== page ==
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Monday, July 28, 2014

Tiny Smith College in Northampton, Massachusetts took the lead on an open letter (pdf) sent to the Federal Aviation Administration last week to protest that researchers don't have access to the same hobbiest model planes that ten year olds do. Current regulations prevent commerical users and private school employees from using such UASs and although public universities can ask for permission, there are many hoops. Thus, thirty individuals from Smith, Harvard and Standford as well as the University of Michigan and the University of Wisconsin signed on.

I'm pleased to see colleges and universities making it clear UAS are important research and teaching tools. Despite it being an "open letter," I have yet to find the full text. I'll post it when I find it.

h/t to JC

by Adena Schutzberg on 07/28 at 09:30 AM | Comments | Bookmark and Share

Friday, July 25, 2014

More info via various sources. Suggestion to Esri: It'd sure be nice if all of this information was on the MOOC home page.

Start date: Sept 3 (via Learn ArcGiS)

MOOC guest lecturers: (via @esrimooc):  

  • David Gadsden - Esri Nonprofit Program coordinator. Geographer. Humanitarian. GIS Professional and Advocate.@david_gadsden
  • Kenneth Field - Cartonerd mad about maps; @CartoJnl editor; Nottm Forest; drums; snowboards; views mine not my employers.@kennethfield

Continue reading...

by Adena Schutzberg on 07/25 at 09:54 AM | Comments | Bookmark and Share

bit of cancer map for irelandMap Pathogens in Man and Animal for Prevention

Researchers at the University of Liverpool's Institute of Infection and Global Health are building the world's most comprehensive database describing human and animal pathogens. Called the Enhanced Infectious Diseases (EID2) database it maps the relationships between human and animal diseases and their hosts, disease-causing pathogens and the ways in which pathogens are transmitted can offer huge benefits when it comes to knowing what the disease risks are in a population or geographical area, and how best to manage and eliminate them.

Satellite Imagery and Big Data Tackle Disease in Senegal

An international research team combined high-resolution maps with advances in species distribution models to simulate the region’s riverine environment. That helped them locate the microhabitats where tsetse flies, which also cause sleeping sickness in humans, were most likely to be found. And that, in turn, allowed the Pan African Tsetse and Trypanosomiasis Eradication Campaign to decide where to place poisoned traps to kill the insects, which was followed up by the strategic release of sterilized males to disrupt surviving flies’ breeding cycles.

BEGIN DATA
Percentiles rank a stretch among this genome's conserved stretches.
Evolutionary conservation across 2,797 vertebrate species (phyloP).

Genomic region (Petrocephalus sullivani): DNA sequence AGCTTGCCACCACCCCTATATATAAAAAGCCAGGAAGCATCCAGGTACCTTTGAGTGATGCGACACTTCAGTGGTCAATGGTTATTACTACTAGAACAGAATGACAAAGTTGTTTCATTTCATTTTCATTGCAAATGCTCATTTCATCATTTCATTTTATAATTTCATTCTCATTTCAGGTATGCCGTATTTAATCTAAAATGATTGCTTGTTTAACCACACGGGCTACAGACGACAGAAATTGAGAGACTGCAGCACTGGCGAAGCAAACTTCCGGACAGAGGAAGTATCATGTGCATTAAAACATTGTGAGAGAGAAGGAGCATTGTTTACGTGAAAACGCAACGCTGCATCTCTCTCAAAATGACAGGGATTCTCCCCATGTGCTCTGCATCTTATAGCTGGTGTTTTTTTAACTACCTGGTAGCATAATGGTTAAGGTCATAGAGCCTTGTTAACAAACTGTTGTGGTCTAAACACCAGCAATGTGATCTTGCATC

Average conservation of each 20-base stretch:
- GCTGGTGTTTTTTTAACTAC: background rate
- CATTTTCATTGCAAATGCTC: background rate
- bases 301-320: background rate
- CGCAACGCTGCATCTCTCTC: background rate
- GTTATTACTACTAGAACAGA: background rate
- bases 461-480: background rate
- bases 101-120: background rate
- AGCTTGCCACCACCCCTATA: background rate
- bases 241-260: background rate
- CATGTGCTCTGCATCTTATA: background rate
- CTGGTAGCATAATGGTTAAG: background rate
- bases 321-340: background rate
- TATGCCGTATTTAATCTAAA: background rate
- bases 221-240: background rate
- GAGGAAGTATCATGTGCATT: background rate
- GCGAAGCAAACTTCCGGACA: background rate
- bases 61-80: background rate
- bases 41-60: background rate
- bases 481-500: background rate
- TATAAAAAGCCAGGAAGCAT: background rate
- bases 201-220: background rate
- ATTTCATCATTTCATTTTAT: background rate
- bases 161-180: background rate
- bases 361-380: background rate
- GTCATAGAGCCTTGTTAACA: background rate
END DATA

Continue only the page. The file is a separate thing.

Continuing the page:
Cancer in Ireland Varies by...Geography

A map developed as part of the Irish Examiner’s county by county report on the state of Ireland’s health has revealed wide variations in both the incidence and mortality rates for all the main cancer types.

What did they expect? (Image at right)

Continue reading...

by Adena Schutzberg on 07/25 at 04:32 AM | Comments | Bookmark and Share

Thursday, July 24, 2014

TomTom's Multinet-R platform promises to deliver faster updates to clients using a more narrowly constrained quality assurace process. The QA process will utilize faster validation leveraging crowd-sourced data. The objective is to get new data into the hands of clients with updates narrowed from quarterly to monthly and even daily. According to TomTom's second quarter report released today:

The development of our new real-time map-making platform will result in better maps at lower cost. The platform is scheduled to roll out from late this year onwards. Our new map is continuously releasable and processes sensor and crowd-sourced data from our own and customer applications in near real-time. Customers will experience all the advantages of a locally stored map, while receiving incremental updates. This puts TomTom in a leading position to master future map use requirements for Highly Automated Driving and pilots are in progress with our customers.

The data will be delivered in TomTom's proprietary format but will load easily to other relational databases.

by Joe Francica on 07/24 at 06:14 AM | Comments | Bookmark and Share

Geospatial in Phys Ed?

Danielle Grant, a Potsdam, NY elementary school physical education teacher has been named the 2014 New York State Physical Education Teacher of the Year. She's high tech:

Grant uses pedometers, pulse sticks, GPS units, gaming systems, iPads, PowerPoint, the Sportwall, wireless mics and iPods with her students. “The children of today live in a technologically infused world. Using technology within the physical education environment shows them how they can stay connected and fit at the same time,” said Grant.

PhysEd could be yet another place to weave in geospatial technology and spatial thinking!

Wired Series on Map Projections

Wired Magazine has been doing a series on map projections since last July. Here's the archive. (image at right)

TSA Agent Does not Recognize DC as in U.S.

This news story is another way to highlight the challenging state of geographical knowledge in the U.S.

Continue reading...

by Adena Schutzberg on 07/24 at 03:27 AM | Comments | Bookmark and Share
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